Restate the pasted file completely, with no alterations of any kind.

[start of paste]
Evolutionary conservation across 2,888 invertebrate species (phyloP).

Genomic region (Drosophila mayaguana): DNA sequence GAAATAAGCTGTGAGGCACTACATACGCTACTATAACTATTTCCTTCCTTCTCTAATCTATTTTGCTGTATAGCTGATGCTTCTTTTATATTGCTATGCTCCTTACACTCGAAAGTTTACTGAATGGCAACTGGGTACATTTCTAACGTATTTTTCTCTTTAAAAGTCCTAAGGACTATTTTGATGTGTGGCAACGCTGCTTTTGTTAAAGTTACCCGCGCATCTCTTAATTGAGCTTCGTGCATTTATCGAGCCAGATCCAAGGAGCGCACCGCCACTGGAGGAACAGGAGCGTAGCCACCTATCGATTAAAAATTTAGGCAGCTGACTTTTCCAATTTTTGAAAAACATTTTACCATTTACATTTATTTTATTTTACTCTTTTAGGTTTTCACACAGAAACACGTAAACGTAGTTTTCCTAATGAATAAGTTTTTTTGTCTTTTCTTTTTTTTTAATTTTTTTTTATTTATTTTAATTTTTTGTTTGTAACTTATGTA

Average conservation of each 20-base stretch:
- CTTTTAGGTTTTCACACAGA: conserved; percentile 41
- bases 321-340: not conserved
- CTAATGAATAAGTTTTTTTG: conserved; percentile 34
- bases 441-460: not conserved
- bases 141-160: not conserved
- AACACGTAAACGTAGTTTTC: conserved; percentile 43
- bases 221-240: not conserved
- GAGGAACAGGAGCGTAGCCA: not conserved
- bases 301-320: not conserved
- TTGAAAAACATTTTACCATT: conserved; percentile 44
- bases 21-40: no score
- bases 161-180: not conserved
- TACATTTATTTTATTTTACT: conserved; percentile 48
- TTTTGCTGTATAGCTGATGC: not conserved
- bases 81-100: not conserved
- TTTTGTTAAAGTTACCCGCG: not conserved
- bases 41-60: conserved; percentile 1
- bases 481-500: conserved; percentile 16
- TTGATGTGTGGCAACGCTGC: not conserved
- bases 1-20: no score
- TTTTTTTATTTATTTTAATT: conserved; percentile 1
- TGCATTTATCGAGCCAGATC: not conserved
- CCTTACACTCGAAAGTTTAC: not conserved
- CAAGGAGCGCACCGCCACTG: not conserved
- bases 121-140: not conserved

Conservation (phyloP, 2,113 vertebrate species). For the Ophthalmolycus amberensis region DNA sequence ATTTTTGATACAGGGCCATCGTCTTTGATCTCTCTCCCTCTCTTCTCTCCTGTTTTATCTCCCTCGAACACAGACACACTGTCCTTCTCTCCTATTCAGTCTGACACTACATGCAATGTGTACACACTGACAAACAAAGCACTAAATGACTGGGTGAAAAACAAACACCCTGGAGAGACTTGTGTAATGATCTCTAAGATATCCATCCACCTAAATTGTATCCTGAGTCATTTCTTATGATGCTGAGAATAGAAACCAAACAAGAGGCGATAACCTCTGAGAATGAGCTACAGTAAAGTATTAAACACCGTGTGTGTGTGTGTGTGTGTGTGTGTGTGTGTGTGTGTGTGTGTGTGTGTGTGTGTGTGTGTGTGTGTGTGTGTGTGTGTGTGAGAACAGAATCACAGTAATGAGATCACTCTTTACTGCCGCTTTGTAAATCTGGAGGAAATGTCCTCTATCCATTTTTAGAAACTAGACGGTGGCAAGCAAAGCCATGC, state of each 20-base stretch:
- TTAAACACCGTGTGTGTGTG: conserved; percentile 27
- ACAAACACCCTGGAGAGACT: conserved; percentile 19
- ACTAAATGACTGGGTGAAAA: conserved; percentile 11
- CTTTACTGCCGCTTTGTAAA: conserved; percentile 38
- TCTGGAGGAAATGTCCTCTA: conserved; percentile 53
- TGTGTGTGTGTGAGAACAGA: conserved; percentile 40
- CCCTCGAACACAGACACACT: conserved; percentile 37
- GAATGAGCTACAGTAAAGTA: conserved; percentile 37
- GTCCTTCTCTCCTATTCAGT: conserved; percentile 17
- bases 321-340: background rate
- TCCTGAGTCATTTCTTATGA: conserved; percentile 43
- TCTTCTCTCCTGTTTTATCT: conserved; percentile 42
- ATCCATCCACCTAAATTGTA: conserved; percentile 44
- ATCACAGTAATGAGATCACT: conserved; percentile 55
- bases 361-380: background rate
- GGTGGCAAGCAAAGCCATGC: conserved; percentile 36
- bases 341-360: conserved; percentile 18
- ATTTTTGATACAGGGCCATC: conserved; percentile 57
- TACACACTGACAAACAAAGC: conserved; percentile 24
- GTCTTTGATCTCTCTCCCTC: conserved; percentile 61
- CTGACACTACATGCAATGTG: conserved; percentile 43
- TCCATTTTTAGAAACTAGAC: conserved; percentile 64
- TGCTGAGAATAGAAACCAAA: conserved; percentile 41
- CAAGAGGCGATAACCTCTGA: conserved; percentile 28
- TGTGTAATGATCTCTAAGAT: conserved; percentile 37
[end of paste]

Evolutionary conservation across 2,888 invertebrate species (phyloP).

Genomic region (Drosophila mayaguana): DNA sequence GAAATAAGCTGTGAGGCACTACATACGCTACTATAACTATTTCCTTCCTTCTCTAATCTATTTTGCTGTATAGCTGATGCTTCTTTTATATTGCTATGCTCCTTACACTCGAAAGTTTACTGAATGGCAACTGGGTACATTTCTAACGTATTTTTCTCTTTAAAAGTCCTAAGGACTATTTTGATGTGTGGCAACGCTGCTTTTGTTAAAGTTACCCGCGCATCTCTTAATTGAGCTTCGTGCATTTATCGAGCCAGATCCAAGGAGCGCACCGCCACTGGAGGAACAGGAGCGTAGCCACCTATCGATTAAAAATTTAGGCAGCTGACTTTTCCAATTTTTGAAAAACATTTTACCATTTACATTTATTTTATTTTACTCTTTTAGGTTTTCACACAGAAACACGTAAACGTAGTTTTCCTAATGAATAAGTTTTTTTGTCTTTTCTTTTTTTTTAATTTTTTTTTATTTATTTTAATTTTTTGTTTGTAACTTATGTA

Average conservation of each 20-base stretch:
- CTTTTAGGTTTTCACACAGA: conserved; percentile 41
- bases 321-340: not conserved
- CTAATGAATAAGTTTTTTTG: conserved; percentile 34
- bases 441-460: not conserved
- bases 141-160: not conserved
- AACACGTAAACGTAGTTTTC: conserved; percentile 43
- bases 221-240: not conserved
- GAGGAACAGGAGCGTAGCCA: not conserved
- bases 301-320: not conserved
- TTGAAAAACATTTTACCATT: conserved; percentile 44
- bases 21-40: no score
- bases 161-180: not conserved
- TACATTTATTTTATTTTACT: conserved; percentile 48
- TTTTGCTGTATAGCTGATGC: not conserved
- bases 81-100: not conserved
- TTTTGTTAAAGTTACCCGCG: not conserved
- bases 41-60: conserved; percentile 1
- bases 481-500: conserved; percentile 16
- TTGATGTGTGGCAACGCTGC: not conserved
- bases 1-20: no score
- TTTTTTTATTTATTTTAATT: conserved; percentile 1
- TGCATTTATCGAGCCAGATC: not conserved
- CCTTACACTCGAAAGTTTAC: not conserved
- CAAGGAGCGCACCGCCACTG: not conserved
- bases 121-140: not conserved

Conservation (phyloP, 2,113 vertebrate species). For the Ophthalmolycus amberensis region DNA sequence ATTTTTGATACAGGGCCATCGTCTTTGATCTCTCTCCCTCTCTTCTCTCCTGTTTTATCTCCCTCGAACACAGACACACTGTCCTTCTCTCCTATTCAGTCTGACACTACATGCAATGTGTACACACTGACAAACAAAGCACTAAATGACTGGGTGAAAAACAAACACCCTGGAGAGACTTGTGTAATGATCTCTAAGATATCCATCCACCTAAATTGTATCCTGAGTCATTTCTTATGATGCTGAGAATAGAAACCAAACAAGAGGCGATAACCTCTGAGAATGAGCTACAGTAAAGTATTAAACACCGTGTGTGTGTGTGTGTGTGTGTGTGTGTGTGTGTGTGTGTGTGTGTGTGTGTGTGTGTGTGTGTGTGTGTGTGTGTGTGTGTGAGAACAGAATCACAGTAATGAGATCACTCTTTACTGCCGCTTTGTAAATCTGGAGGAAATGTCCTCTATCCATTTTTAGAAACTAGACGGTGGCAAGCAAAGCCATGC, state of each 20-base stretch:
- TTAAACACCGTGTGTGTGTG: conserved; percentile 27
- ACAAACACCCTGGAGAGACT: conserved; percentile 19
- ACTAAATGACTGGGTGAAAA: conserved; percentile 11
- CTTTACTGCCGCTTTGTAAA: conserved; percentile 38
- TCTGGAGGAAATGTCCTCTA: conserved; percentile 53
- TGTGTGTGTGTGAGAACAGA: conserved; percentile 40
- CCCTCGAACACAGACACACT: conserved; percentile 37
- GAATGAGCTACAGTAAAGTA: conserved; percentile 37
- GTCCTTCTCTCCTATTCAGT: conserved; percentile 17
- bases 321-340: background rate
- TCCTGAGTCATTTCTTATGA: conserved; percentile 43
- TCTTCTCTCCTGTTTTATCT: conserved; percentile 42
- ATCCATCCACCTAAATTGTA: conserved; percentile 44
- ATCACAGTAATGAGATCACT: conserved; percentile 55
- bases 361-380: background rate
- GGTGGCAAGCAAAGCCATGC: conserved; percentile 36
- bases 341-360: conserved; percentile 18
- ATTTTTGATACAGGGCCATC: conserved; percentile 57
- TACACACTGACAAACAAAGC: conserved; percentile 24
- GTCTTTGATCTCTCTCCCTC: conserved; percentile 61
- CTGACACTACATGCAATGTG: conserved; percentile 43
- TCCATTTTTAGAAACTAGAC: conserved; percentile 64
- TGCTGAGAATAGAAACCAAA: conserved; percentile 41
- CAAGAGGCGATAACCTCTGA: conserved; percentile 28
- TGTGTAATGATCTCTAAGAT: conserved; percentile 37